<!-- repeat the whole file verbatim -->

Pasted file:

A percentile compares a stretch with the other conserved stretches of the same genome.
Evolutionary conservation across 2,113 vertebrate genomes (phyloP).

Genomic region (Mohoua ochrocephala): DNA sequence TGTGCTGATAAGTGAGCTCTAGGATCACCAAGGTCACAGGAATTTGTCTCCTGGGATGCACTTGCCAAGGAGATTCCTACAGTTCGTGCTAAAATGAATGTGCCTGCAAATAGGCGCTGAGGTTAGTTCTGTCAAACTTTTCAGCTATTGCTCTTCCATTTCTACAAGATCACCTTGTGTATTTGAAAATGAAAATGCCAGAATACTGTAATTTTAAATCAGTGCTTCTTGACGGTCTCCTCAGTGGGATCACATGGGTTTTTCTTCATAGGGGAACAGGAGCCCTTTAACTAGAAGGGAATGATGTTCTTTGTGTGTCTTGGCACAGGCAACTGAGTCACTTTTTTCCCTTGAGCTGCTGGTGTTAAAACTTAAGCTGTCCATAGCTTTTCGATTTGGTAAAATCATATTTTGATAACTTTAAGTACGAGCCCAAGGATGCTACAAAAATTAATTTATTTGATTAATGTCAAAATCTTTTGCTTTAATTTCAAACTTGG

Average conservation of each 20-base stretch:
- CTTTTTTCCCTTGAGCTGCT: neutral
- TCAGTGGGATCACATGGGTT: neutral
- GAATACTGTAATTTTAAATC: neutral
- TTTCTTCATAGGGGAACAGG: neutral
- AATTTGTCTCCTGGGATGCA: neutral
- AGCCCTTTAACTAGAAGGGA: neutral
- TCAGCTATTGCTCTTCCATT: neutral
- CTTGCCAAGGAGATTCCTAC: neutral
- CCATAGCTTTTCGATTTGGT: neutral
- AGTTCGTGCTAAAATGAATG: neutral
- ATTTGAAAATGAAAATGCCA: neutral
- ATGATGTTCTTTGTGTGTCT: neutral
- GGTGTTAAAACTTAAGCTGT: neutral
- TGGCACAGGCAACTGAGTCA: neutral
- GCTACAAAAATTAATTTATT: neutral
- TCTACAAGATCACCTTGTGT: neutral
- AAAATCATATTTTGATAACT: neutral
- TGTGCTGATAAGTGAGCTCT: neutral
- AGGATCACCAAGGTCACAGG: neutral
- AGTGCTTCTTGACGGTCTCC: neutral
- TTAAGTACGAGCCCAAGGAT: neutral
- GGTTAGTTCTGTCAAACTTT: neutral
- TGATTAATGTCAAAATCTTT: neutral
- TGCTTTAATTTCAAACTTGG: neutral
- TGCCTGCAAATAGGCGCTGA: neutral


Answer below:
A percentile compares a stretch with the other conserved stretches of the same genome.
Evolutionary conservation across 2,113 vertebrate genomes (phyloP).

Genomic region (Mohoua ochrocephala): DNA sequence TGTGCTGATAAGTGAGCTCTAGGATCACCAAGGTCACAGGAATTTGTCTCCTGGGATGCACTTGCCAAGGAGATTCCTACAGTTCGTGCTAAAATGAATGTGCCTGCAAATAGGCGCTGAGGTTAGTTCTGTCAAACTTTTCAGCTATTGCTCTTCCATTTCTACAAGATCACCTTGTGTATTTGAAAATGAAAATGCCAGAATACTGTAATTTTAAATCAGTGCTTCTTGACGGTCTCCTCAGTGGGATCACATGGGTTTTTCTTCATAGGGGAACAGGAGCCCTTTAACTAGAAGGGAATGATGTTCTTTGTGTGTCTTGGCACAGGCAACTGAGTCACTTTTTTCCCTTGAGCTGCTGGTGTTAAAACTTAAGCTGTCCATAGCTTTTCGATTTGGTAAAATCATATTTTGATAACTTTAAGTACGAGCCCAAGGATGCTACAAAAATTAATTTATTTGATTAATGTCAAAATCTTTTGCTTTAATTTCAAACTTGG

Average conservation of each 20-base stretch:
- CTTTTTTCCCTTGAGCTGCT: neutral
- TCAGTGGGATCACATGGGTT: neutral
- GAATACTGTAATTTTAAATC: neutral
- TTTCTTCATAGGGGAACAGG: neutral
- AATTTGTCTCCTGGGATGCA: neutral
- AGCCCTTTAACTAGAAGGGA: neutral
- TCAGCTATTGCTCTTCCATT: neutral
- CTTGCCAAGGAGATTCCTAC: neutral
- CCATAGCTTTTCGATTTGGT: neutral
- AGTTCGTGCTAAAATGAATG: neutral
- ATTTGAAAATGAAAATGCCA: neutral
- ATGATGTTCTTTGTGTGTCT: neutral
- GGTGTTAAAACTTAAGCTGT: neutral
- TGGCACAGGCAACTGAGTCA: neutral
- GCTACAAAAATTAATTTATT: neutral
- TCTACAAGATCACCTTGTGT: neutral
- AAAATCATATTTTGATAACT: neutral
- TGTGCTGATAAGTGAGCTCT: neutral
- AGGATCACCAAGGTCACAGG: neutral
- AGTGCTTCTTGACGGTCTCC: neutral
- TTAAGTACGAGCCCAAGGAT: neutral
- GGTTAGTTCTGTCAAACTTT: neutral
- TGATTAATGTCAAAATCTTT: neutral
- TGCTTTAATTTCAAACTTGG: neutral
- TGCCTGCAAATAGGCGCTGA: neutral